So here is the deal, I tried being open and transparent about my "sin and weakness" and was hammered! I even had one guy ( who told people I was his best friend) who has written me off. My sin was being exhausted after 30 years of ministry in the same church, and letting people know. That happened over a year ago, and I don't think I will recover from it. I am not sure this is a good idea.

Dane Ortlund said...

How very difficult. I am sure this is the experience of many. What a messy world this is.

Nathanael said...

Thanks for that - your right. It's extremely hard to do and I almost always fail at it, but I think that deep honesty and acceptance is what we're all longing for and what true fellowship looks like. I'm planning to write a post on this for my own blog - do you mind if I quote you?

My only question is how far is too far? Agreed 100% that we shouldn't just dump a high standard on new Christians, but at the same time we should be obeying God out of thankfulness and love - our fruits do prove our faith. But they certainly don't save us, and we do need to be honest ith one another.

Anonymous said...

I spent 10 years in a church like this. Our counseling center was filled with people who were too ashamed to be real in their small group. One couple thought their sin disqualified them from membership in the church. The "righteous" scorned those with "problems" like cutting or depression or anxiety as if self righteousness wasn't right up there with idolatry as the top sins in the Bible.

Thanks for writing. I pray that the Holy Spirit will direct it to many.

Chris Erwin said...


Your overall point surely is correct and helpful. But I have to say that some of this sounds, to be frank, somewhat bitter. The comments about "saddling" new converts with spiritual disciplines -- spiritual disciplines are important, and new converts have no familiarity with them. Yes, they can be recommended and taught in a legalistic manner, but surely not always. And the comments about no one (more or less) really enjoying small groups? If that's been your, or your church's experience, I'm saddened to hear that; it certainly isn't mine, or that of many believers I know. I love small group meetings -- in my experience, they are often the place where the very things you're calling for (transparency, etc.) happen most truly and freely.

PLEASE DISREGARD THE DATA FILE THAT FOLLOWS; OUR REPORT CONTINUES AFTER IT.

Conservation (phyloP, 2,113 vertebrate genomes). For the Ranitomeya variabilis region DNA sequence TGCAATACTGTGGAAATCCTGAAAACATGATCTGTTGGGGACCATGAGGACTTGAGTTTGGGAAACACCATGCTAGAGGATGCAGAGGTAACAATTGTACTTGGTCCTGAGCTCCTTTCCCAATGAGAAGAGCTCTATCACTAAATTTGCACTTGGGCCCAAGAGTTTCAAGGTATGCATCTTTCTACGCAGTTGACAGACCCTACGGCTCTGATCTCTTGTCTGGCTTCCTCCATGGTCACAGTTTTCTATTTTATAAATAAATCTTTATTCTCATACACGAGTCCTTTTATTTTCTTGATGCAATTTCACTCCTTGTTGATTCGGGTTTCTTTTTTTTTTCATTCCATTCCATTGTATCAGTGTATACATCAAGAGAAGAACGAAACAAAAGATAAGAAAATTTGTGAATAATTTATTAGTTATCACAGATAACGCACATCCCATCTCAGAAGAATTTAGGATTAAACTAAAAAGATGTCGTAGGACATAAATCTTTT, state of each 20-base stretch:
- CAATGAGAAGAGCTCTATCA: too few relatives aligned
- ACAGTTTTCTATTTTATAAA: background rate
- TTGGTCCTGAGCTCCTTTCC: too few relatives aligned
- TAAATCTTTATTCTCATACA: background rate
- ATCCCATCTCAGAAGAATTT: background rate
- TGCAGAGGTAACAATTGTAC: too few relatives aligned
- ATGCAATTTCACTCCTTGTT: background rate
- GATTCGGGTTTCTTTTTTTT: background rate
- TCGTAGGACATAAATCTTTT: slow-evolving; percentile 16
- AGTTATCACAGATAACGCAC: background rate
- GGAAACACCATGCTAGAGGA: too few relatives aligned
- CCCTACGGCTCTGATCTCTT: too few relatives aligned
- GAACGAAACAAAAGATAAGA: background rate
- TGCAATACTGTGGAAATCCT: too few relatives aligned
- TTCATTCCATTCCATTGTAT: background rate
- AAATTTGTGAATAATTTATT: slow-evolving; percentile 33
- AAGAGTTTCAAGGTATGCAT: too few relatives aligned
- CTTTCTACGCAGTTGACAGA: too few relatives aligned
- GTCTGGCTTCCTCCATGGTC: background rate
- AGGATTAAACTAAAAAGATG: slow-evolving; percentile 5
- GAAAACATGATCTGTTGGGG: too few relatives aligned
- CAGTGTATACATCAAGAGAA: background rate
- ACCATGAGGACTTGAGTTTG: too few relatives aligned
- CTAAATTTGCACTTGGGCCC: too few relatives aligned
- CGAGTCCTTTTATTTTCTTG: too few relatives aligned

Baby, bathwater... you know how that goes, right? :)

David Atkins said...

Dane, there is a small book entitled "Revival" by Richard Owen Roberts that addresses the confession of sin in the corporate setting. This topic is just a page or two out of a wealth of wisdom about how to pray for revival, recognizing what real revival is, and being prepared for "managing" revival (not a good term, but the best I can think of at the moment) should God graciously give it. I'm guessing you know Roberts, given both your job and place of residence. I think the book is out of print now. Perhaps this is a good time for you to do a reprint?

Jeff Cagwin said...

Amen. Thanks, Dane.

Brad said...

Would love to hear specifics of your sin and disbelief! I'm on mission and in community so I hear of the specifics of sin and unbelief. To be honest, it is pretty horrifying and discouraging. It's actually not that great to be living life with alcoholics, prostitutes, homosexuals,pornographers etc. I tend to think that people who read books about grace and talk about grace are not in touch with people who have actually destroyed their lives and are addicted to sin.